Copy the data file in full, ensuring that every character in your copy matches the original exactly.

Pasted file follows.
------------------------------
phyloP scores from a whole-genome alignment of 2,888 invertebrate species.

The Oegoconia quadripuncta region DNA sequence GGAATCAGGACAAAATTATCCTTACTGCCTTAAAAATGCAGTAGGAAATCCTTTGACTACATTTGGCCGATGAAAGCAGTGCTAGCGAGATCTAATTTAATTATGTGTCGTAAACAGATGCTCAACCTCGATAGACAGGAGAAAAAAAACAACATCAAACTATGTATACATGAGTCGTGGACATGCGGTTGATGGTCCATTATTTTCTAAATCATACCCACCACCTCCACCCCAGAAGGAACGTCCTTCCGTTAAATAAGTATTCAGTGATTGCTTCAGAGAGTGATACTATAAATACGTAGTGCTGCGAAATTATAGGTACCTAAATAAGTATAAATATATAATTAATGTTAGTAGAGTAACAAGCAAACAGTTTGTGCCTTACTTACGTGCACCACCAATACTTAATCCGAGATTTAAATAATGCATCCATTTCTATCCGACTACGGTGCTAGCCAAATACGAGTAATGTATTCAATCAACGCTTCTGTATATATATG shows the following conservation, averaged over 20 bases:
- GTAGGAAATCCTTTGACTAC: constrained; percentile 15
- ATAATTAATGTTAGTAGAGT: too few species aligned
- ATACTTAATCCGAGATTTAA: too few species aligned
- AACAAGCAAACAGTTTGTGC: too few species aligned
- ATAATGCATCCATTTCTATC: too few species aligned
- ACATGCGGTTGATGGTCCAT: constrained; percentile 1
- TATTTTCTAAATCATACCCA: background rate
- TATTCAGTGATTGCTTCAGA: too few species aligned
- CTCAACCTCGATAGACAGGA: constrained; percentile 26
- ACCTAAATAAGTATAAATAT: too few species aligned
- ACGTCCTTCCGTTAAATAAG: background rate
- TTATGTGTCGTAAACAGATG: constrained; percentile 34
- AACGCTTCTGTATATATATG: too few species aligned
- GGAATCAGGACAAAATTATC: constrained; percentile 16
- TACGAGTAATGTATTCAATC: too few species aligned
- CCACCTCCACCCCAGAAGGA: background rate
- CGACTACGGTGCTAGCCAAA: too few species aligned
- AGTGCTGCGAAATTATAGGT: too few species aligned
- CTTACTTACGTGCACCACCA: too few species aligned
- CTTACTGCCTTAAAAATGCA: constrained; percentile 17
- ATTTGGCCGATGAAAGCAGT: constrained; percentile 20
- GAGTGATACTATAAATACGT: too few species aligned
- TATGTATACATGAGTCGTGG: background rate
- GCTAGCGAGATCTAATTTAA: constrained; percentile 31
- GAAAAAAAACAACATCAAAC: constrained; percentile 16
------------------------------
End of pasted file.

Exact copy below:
phyloP scores from a whole-genome alignment of 2,888 invertebrate species.

The Oegoconia quadripuncta region DNA sequence GGAATCAGGACAAAATTATCCTTACTGCCTTAAAAATGCAGTAGGAAATCCTTTGACTACATTTGGCCGATGAAAGCAGTGCTAGCGAGATCTAATTTAATTATGTGTCGTAAACAGATGCTCAACCTCGATAGACAGGAGAAAAAAAACAACATCAAACTATGTATACATGAGTCGTGGACATGCGGTTGATGGTCCATTATTTTCTAAATCATACCCACCACCTCCACCCCAGAAGGAACGTCCTTCCGTTAAATAAGTATTCAGTGATTGCTTCAGAGAGTGATACTATAAATACGTAGTGCTGCGAAATTATAGGTACCTAAATAAGTATAAATATATAATTAATGTTAGTAGAGTAACAAGCAAACAGTTTGTGCCTTACTTACGTGCACCACCAATACTTAATCCGAGATTTAAATAATGCATCCATTTCTATCCGACTACGGTGCTAGCCAAATACGAGTAATGTATTCAATCAACGCTTCTGTATATATATG shows the following conservation, averaged over 20 bases:
- GTAGGAAATCCTTTGACTAC: constrained; percentile 15
- ATAATTAATGTTAGTAGAGT: too few species aligned
- ATACTTAATCCGAGATTTAA: too few species aligned
- AACAAGCAAACAGTTTGTGC: too few species aligned
- ATAATGCATCCATTTCTATC: too few species aligned
- ACATGCGGTTGATGGTCCAT: constrained; percentile 1
- TATTTTCTAAATCATACCCA: background rate
- TATTCAGTGATTGCTTCAGA: too few species aligned
- CTCAACCTCGATAGACAGGA: constrained; percentile 26
- ACCTAAATAAGTATAAATAT: too few species aligned
- ACGTCCTTCCGTTAAATAAG: background rate
- TTATGTGTCGTAAACAGATG: constrained; percentile 34
- AACGCTTCTGTATATATATG: too few species aligned
- GGAATCAGGACAAAATTATC: constrained; percentile 16
- TACGAGTAATGTATTCAATC: too few species aligned
- CCACCTCCACCCCAGAAGGA: background rate
- CGACTACGGTGCTAGCCAAA: too few species aligned
- AGTGCTGCGAAATTATAGGT: too few species aligned
- CTTACTTACGTGCACCACCA: too few species aligned
- CTTACTGCCTTAAAAATGCA: constrained; percentile 17
- ATTTGGCCGATGAAAGCAGT: constrained; percentile 20
- GAGTGATACTATAAATACGT: too few species aligned
- TATGTATACATGAGTCGTGG: background rate
- GCTAGCGAGATCTAATTTAA: constrained; percentile 31
- GAAAAAAAACAACATCAAAC: constrained; percentile 16